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It's time to think larger-volume tires

Bigger may not always be better, but when it comes to the tractors and implements used at the highest level of production agriculture, a reversal in that trend doesn't appear to be on the horizon anytime soon.

“John Deere recently introduced its 8530 tractor, which it bills at the most powerful row crop tractor in the world at 275 PTO hp,” says Kevin Lutz, technical manager for Michelin North American Agricultural Tires.

“The largest row crop tractors from Case IH and AGCO are in the same neighborhood. And Kinze Manufacturing and other seeding equipment companies offer planters in working widths of 90 feet and more.”

“As equipment continues to increase in size, this trend is shifting the traditional paradigm regarding agricultural tires,” he continues. “Most farmers have typically selected tractor tire sizes that accommodate 30-inch row spacings, like the 18.4 R38 a few years ago or the 480/80 R46 that is very common today. But are these tires going to deliver the peak performance, productivity and efficiency you really need?

“The reality is if you're not using that tractor for post-emergence applications, such as cultivation or pulling a sprayer, there's no reason why you can't move up to a larger-volume tire that's going to deliver a longer, larger footprint and better overall field performance.”

The most immediate and cost-effective option for moving primary tillage tractors up to larger-volume tires is to replace your current worn or undersized tires with Michelin XM108 radials. The XM108 tire delivers a 20 percent larger footprint compared with standard-profile tires without having to change rims.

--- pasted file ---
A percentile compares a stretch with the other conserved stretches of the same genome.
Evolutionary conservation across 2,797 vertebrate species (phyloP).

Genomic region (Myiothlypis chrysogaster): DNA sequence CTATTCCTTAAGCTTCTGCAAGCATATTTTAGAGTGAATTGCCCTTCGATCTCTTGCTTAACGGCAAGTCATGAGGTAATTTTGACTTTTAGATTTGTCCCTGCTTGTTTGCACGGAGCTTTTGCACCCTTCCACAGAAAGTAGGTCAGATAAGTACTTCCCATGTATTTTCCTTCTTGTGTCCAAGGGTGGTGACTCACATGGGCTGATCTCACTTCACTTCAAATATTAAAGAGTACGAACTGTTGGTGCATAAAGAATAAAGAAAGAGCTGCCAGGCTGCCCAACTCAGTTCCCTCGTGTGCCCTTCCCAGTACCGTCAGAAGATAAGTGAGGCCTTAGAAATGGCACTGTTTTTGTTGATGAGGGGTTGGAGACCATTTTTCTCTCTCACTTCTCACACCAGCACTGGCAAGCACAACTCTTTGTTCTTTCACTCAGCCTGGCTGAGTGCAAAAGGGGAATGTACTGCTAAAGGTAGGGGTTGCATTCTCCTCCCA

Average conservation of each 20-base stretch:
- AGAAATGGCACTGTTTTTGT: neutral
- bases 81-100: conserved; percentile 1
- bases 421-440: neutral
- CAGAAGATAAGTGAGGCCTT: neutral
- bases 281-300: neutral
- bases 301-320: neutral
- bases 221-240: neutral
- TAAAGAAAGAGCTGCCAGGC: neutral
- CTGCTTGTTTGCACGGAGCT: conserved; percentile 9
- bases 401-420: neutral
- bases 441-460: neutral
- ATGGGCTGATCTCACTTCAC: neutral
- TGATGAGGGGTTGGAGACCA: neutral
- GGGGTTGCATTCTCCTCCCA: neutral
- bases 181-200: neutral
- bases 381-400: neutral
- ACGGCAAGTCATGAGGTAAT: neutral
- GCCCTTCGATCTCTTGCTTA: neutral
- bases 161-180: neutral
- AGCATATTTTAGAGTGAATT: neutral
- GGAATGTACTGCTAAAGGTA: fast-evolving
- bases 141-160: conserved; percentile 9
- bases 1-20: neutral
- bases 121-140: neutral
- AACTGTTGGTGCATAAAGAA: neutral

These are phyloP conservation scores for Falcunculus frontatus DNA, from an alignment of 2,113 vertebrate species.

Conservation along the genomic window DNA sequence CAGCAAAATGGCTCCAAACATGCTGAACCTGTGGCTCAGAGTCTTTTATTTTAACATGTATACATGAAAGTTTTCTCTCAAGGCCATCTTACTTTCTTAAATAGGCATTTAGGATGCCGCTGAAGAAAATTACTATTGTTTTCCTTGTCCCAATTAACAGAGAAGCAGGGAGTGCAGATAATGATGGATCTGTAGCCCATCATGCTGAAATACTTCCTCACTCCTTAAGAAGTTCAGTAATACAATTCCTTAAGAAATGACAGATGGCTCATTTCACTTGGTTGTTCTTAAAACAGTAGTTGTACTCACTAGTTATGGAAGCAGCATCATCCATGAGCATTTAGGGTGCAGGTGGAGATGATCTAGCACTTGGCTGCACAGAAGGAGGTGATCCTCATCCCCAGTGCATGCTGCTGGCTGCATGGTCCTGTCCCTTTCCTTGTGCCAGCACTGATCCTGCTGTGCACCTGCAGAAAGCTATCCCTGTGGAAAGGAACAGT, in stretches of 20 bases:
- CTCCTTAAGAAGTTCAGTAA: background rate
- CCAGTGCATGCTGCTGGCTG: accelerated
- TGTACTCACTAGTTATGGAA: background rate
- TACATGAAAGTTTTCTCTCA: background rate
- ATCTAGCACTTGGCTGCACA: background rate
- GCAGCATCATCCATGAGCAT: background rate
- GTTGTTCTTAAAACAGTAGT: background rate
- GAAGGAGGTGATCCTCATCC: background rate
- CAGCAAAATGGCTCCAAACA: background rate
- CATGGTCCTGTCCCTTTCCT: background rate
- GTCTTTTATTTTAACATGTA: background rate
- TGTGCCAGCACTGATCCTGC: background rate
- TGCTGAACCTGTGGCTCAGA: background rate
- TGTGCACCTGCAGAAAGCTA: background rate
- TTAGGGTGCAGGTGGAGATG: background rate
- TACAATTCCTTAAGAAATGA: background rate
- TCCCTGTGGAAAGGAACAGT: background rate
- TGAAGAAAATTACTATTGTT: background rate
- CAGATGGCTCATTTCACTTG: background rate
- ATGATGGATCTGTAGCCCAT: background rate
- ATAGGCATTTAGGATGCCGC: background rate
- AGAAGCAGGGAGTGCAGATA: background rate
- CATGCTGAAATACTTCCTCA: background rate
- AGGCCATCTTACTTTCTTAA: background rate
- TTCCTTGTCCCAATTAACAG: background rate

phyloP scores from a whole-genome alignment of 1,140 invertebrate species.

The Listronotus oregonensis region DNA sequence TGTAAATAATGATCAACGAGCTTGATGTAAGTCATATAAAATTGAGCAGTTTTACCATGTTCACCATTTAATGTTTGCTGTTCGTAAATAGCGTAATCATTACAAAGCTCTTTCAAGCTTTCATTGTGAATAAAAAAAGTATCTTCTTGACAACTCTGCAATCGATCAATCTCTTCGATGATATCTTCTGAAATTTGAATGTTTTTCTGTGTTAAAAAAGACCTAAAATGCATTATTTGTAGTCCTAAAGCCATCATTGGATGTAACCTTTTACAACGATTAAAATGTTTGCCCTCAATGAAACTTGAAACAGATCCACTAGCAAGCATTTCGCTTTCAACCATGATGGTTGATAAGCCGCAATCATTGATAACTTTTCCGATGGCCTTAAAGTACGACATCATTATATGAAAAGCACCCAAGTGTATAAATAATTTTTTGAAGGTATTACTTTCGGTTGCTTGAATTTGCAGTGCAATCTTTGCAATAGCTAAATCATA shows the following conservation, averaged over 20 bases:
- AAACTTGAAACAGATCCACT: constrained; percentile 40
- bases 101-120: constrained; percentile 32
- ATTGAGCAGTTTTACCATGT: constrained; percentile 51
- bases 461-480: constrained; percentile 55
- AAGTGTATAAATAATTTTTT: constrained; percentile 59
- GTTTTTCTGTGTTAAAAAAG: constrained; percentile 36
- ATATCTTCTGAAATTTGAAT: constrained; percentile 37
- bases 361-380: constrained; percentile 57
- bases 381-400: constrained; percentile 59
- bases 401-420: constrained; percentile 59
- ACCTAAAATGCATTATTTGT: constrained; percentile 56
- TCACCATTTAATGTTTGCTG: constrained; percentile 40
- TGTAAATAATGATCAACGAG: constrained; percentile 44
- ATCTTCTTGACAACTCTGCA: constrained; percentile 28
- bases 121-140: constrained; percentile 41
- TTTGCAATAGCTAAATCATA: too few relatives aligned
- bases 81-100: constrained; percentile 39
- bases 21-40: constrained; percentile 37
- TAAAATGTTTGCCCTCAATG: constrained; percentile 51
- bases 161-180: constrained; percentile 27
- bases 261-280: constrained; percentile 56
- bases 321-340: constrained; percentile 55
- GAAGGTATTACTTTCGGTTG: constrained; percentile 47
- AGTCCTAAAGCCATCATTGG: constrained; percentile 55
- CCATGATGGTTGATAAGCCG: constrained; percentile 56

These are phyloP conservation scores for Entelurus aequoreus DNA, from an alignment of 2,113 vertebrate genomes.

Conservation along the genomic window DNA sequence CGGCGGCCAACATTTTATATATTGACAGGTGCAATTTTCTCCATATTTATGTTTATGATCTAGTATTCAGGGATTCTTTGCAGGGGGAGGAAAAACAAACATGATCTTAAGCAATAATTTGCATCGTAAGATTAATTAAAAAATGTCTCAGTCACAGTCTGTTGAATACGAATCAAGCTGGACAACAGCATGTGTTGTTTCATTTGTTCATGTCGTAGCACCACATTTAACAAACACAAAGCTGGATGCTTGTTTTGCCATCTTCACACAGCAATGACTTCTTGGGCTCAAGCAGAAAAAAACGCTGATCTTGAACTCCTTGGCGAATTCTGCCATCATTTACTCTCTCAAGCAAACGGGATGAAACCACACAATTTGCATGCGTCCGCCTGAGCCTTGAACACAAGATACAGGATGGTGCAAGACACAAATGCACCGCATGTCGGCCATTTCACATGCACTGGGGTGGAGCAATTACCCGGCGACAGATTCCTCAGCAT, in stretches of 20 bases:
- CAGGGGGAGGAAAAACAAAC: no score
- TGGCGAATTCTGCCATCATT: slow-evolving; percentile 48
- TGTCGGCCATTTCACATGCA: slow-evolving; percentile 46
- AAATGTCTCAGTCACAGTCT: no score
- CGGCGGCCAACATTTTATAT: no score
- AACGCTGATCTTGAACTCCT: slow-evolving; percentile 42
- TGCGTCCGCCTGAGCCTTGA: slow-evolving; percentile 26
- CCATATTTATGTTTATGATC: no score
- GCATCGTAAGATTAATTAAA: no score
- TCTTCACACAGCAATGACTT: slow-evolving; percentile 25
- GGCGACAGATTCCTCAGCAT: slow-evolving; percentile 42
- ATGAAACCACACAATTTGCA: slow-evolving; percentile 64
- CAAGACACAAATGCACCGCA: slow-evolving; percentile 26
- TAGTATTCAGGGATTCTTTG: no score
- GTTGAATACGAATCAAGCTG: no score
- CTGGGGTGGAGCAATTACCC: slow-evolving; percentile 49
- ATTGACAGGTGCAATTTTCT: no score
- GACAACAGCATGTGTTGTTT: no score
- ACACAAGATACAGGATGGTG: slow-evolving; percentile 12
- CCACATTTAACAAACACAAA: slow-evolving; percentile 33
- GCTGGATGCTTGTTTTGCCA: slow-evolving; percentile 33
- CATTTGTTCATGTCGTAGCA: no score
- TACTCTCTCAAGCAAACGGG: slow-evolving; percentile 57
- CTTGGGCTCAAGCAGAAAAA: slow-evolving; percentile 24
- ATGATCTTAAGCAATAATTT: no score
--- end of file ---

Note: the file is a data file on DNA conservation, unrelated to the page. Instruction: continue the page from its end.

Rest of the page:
The design of the tire provides a broad, flat tread and oversized footprint that helps increase traction, reduce wheel slip, and improve production efficiency and fuel economy.

The XM108 radial also features a large air chamber that allows it to carry heavier loads at the same or lower inflation pressures compared to standard-profile radials. For instance, while the inflation pressure for a Michelin Agribib 18.4 R38 radial might be 14 psi, the air pressure in an XM108 600/65 R38 tire, under the same load, would be 10 psi. Lower inflation pressures mean less soil compaction and higher yields.

If you're in the market for a new high-horsepower front-wheel assist or 4WD tractor, talk to your local equipment dealer to learn about the tire-fitment options the manufacturer offers for the specific model you're considering.

The Michelin MachXBib radial delivers the ultimate in large-volume tire performance in these large workhorses.

“The MachXBib tire is designed to carry heavy loads at low pressures with a huge footprint that delivers greater performance while also protecting a farmer's valuable soil resource from harmful soil compaction,” Lutz explains.

The MachXBib tire features a broad, flat crown and deep lugs that reduce slip rate, resulting in greater traction and improved fuel and time savings. The tire also has a large air chamber and a super strong radial casing that contributes to its ability to carry heavy loads at low pressures, while also providing exceptional operator comfort both in the field and on the road.

“Agriculture has changed tremendously over the past 10 to 15 years. Technologies like the Roundup Ready crop system, for instance, have greatly reduced the practice of cultivation and changed the way many farmers grow their crops,” Lutz says.

“So, if your farming has changed, the way you think about Ag tires should probably change as well. Whether it's the XM108 replacement tire or a new high-horsepower tractor with MachXBib radials, anything you can do to run larger tires on your tractors is going to pay dividends from the beginning of the growing season to the end.”

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